A Lebanese nationalist ideology.
Phoenicianism is based on the idea that Lebanon is unique in the Middle East for its location, people, and mission, and therefore should not be bound in any arrangement to neighboring countries, which are seen as inferior. The ideology of Phoenicianism flourished early in the twentieth century, when decentralization parties proliferated in the Arab region of the Ottoman Empire. Many Christians were dedicated Arab nationalists, although some Lebanese Christians believed that their nation should not be associated with the Arab region.
Phoenicianism is based on the belief that the Lebanese political entity is, contrary to historical realities, not the product of the twentieth century. "Lebanese nationalists"—a term that has come to describe the views of the right-wing Maronite Christian establishment and its allies in other sects—believe that Lebanon, both as a political entity and as a people, has been in continuous existence since Phoenician times. The Phoenicians are seen as ancient Lebanese, and Phoenician achievements are exaggerated to the point that the Greek and Roman civilizations are perceived as inferior to the "Lebanese Phoenician civilization." Lebanese nationalists argue that the Phoenician identity defines the Lebanese political identity. Other identities, such as those based on Islam or Arabism, are regarded as alien to the Lebanese historical experience.
The dispute over Phoenicianism is at the root of the Lebanese political problem. There is no consensus on the identity of Lebanon. Although the Maronite establishment has insisted that the Lebanese identity should be defined in purely historical terms (i.e., Phoenician), Lebanese Muslims and others who support their views argue that the Lebanese identity has been shaped by the Islamic Arab legacy. Arab nationalists dismiss the Phoenician claims and compare then to Zionist claims over Palestine. The political arrangement of Lebanon since 1943 has failed to settle this thorny political issue. The National Pact of 1943, for example, tried to please both sides by declaring that Lebanon has "an Arab face," leaving the determination of the identity of the "body" unspecified. For advocates of Phoenicianism, the only linkage between Lebanon and the Arab world rests in Lebanon's membership in the League of Arab States.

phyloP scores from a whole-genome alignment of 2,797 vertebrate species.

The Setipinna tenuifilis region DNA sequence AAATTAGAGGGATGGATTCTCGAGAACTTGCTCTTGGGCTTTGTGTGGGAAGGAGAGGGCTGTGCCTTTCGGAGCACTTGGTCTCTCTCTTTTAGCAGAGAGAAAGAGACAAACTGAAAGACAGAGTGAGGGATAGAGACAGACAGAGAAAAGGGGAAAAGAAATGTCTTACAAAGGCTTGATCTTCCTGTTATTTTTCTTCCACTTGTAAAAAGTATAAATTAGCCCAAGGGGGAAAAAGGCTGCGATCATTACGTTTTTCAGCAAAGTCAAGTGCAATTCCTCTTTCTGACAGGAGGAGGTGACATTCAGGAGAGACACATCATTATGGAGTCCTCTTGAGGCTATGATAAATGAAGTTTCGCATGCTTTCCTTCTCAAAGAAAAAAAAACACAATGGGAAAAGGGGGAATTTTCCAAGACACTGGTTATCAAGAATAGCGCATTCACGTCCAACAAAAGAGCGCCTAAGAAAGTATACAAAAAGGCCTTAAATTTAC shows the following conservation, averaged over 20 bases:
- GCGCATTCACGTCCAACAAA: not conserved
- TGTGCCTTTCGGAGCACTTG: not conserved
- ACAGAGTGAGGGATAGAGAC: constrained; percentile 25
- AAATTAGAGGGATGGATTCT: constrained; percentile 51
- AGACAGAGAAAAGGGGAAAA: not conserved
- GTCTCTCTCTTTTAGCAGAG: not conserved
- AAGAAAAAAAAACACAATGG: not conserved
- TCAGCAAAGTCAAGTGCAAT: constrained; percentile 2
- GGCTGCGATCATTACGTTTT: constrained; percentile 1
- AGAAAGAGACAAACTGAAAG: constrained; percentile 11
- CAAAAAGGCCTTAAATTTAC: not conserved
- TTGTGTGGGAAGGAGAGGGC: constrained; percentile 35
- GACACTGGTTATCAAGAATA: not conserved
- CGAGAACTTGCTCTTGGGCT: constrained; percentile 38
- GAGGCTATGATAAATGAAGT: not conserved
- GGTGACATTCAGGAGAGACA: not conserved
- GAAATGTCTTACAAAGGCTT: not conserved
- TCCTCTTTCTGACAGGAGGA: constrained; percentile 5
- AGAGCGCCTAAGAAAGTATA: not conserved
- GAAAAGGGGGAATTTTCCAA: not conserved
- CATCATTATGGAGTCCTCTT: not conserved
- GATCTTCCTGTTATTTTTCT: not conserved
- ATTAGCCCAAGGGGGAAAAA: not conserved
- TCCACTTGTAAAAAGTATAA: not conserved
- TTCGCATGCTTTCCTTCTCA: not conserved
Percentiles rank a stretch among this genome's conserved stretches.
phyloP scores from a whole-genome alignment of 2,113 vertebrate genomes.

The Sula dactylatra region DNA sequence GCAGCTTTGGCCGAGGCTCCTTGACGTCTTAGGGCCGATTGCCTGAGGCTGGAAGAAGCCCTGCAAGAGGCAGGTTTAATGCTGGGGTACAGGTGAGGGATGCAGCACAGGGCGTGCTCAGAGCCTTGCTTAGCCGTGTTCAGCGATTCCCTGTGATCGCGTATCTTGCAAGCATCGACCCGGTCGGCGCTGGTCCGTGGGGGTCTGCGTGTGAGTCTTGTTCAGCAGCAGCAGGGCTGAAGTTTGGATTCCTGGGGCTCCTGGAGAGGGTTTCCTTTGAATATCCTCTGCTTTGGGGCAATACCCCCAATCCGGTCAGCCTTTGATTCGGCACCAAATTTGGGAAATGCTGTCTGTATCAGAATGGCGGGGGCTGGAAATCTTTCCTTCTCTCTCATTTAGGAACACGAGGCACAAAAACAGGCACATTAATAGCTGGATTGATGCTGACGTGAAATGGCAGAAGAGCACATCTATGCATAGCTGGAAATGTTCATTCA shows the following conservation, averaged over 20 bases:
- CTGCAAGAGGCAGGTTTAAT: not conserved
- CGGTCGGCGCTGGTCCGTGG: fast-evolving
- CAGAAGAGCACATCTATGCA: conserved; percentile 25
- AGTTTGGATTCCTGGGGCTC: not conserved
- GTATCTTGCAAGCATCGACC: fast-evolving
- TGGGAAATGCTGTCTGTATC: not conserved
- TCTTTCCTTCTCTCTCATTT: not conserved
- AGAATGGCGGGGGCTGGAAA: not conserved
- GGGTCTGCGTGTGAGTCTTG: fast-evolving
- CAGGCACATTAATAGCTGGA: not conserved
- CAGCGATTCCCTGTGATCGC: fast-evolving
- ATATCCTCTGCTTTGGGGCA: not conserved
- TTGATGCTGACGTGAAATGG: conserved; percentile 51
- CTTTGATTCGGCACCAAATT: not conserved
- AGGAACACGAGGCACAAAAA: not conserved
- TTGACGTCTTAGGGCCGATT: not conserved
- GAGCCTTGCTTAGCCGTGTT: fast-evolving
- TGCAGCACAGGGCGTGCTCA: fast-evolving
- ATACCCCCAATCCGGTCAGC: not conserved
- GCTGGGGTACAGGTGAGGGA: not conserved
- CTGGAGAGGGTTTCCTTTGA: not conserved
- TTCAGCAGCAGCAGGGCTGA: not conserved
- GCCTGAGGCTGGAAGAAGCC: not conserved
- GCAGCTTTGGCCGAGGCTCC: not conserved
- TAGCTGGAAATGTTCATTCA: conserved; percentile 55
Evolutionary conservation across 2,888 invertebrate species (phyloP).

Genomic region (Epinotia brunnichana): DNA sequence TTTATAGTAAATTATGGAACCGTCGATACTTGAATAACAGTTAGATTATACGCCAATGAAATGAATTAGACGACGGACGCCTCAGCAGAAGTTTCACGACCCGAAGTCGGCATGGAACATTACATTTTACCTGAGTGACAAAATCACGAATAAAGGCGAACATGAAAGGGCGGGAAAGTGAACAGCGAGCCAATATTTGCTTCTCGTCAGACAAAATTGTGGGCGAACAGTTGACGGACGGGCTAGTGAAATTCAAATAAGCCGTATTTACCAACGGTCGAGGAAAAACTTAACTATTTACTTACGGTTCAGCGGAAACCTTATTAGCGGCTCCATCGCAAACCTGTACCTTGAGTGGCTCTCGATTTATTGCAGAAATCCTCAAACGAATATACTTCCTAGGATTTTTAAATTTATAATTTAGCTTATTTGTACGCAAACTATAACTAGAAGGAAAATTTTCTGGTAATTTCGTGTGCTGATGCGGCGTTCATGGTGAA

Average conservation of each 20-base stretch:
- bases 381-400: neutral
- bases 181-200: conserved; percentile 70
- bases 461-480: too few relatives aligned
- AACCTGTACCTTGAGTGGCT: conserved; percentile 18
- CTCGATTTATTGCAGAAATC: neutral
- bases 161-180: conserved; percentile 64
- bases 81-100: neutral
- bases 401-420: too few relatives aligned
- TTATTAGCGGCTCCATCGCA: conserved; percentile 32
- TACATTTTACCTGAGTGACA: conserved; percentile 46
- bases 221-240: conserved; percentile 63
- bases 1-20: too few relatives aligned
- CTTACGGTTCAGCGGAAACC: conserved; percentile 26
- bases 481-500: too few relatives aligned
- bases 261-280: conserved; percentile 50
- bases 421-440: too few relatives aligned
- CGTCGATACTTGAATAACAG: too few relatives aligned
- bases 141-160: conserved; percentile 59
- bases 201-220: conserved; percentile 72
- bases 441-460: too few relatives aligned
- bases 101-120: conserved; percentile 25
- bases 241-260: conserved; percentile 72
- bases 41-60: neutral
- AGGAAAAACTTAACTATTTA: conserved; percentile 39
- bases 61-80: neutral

Phoenicianism has developed from an ideology into a full-fledged myth. Nobody has contributed to the nourishment of the myth more than Lebanese poet and ultranationalist Saʿid Aql, who traces most of the great discoveries of civilization to the Phoenician people. Even the discovery of America is attributed by Aql—among others in Lebanon—to Phoenician travelers who preceded Columbus. The great Greek thinkers are called Phoenicians. The school curricula in Lebanon reinforce the myths about the Phoenician people among all who accept a version of history promulgated by ideologues who have dominated the Ministry of Education since independence.
see also aql, saʿid; league of arab states; national pact (lebanon).
Kaufman, Asher. "Phoenicianism: The Formation of an Identity in Lebanon in 1920." Middle Eastern Studies 37 (January 2001): 173.
"Phoenicianism." Encyclopedia of the Modern Middle East and North Africa. . Encyclopedia.com. (April 23, 2019). https://www.encyclopedia.com/humanities/encyclopedias-almanacs-transcripts-and-maps/phoenicianism
"Phoenicianism." Encyclopedia of the Modern Middle East and North Africa. . Retrieved April 23, 2019 from Encyclopedia.com: https://www.encyclopedia.com/humanities/encyclopedias-almanacs-transcripts-and-maps/phoenicianism
Encyclopedia.com gives you the ability to cite reference entries and articles according to common styles from the Modern Language Association (MLA), The Chicago Manual of Style, and the American Psychological Association (APA).
Within the “Cite this article” tool, pick a style to see how all available information looks when formatted according to that style. Then, copy and paste the text into your bibliography or works cited list.
Because each style has its own formatting nuances that evolve over time and not all information is available for every reference entry or article, Encyclopedia.com cannot guarantee each citation it generates. Therefore, it’s best to use Encyclopedia.com citations as a starting point before checking the style against your school or publication’s requirements and the most-recent information available at these sites:
Modern Language Association
The Chicago Manual of Style
American Psychological Association
- Most online reference entries and articles do not have page numbers. Therefore, that information is unavailable for most Encyclopedia.com content. However, the date of retrieval is often important. Refer to each style’s convention regarding the best way to format page numbers and retrieval dates.
- In addition to the MLA, Chicago, and APA styles, your school, university, publication, or institution may have its own requirements for citations. Therefore, be sure to refer to those guidelines when editing your bibliography or works cited list.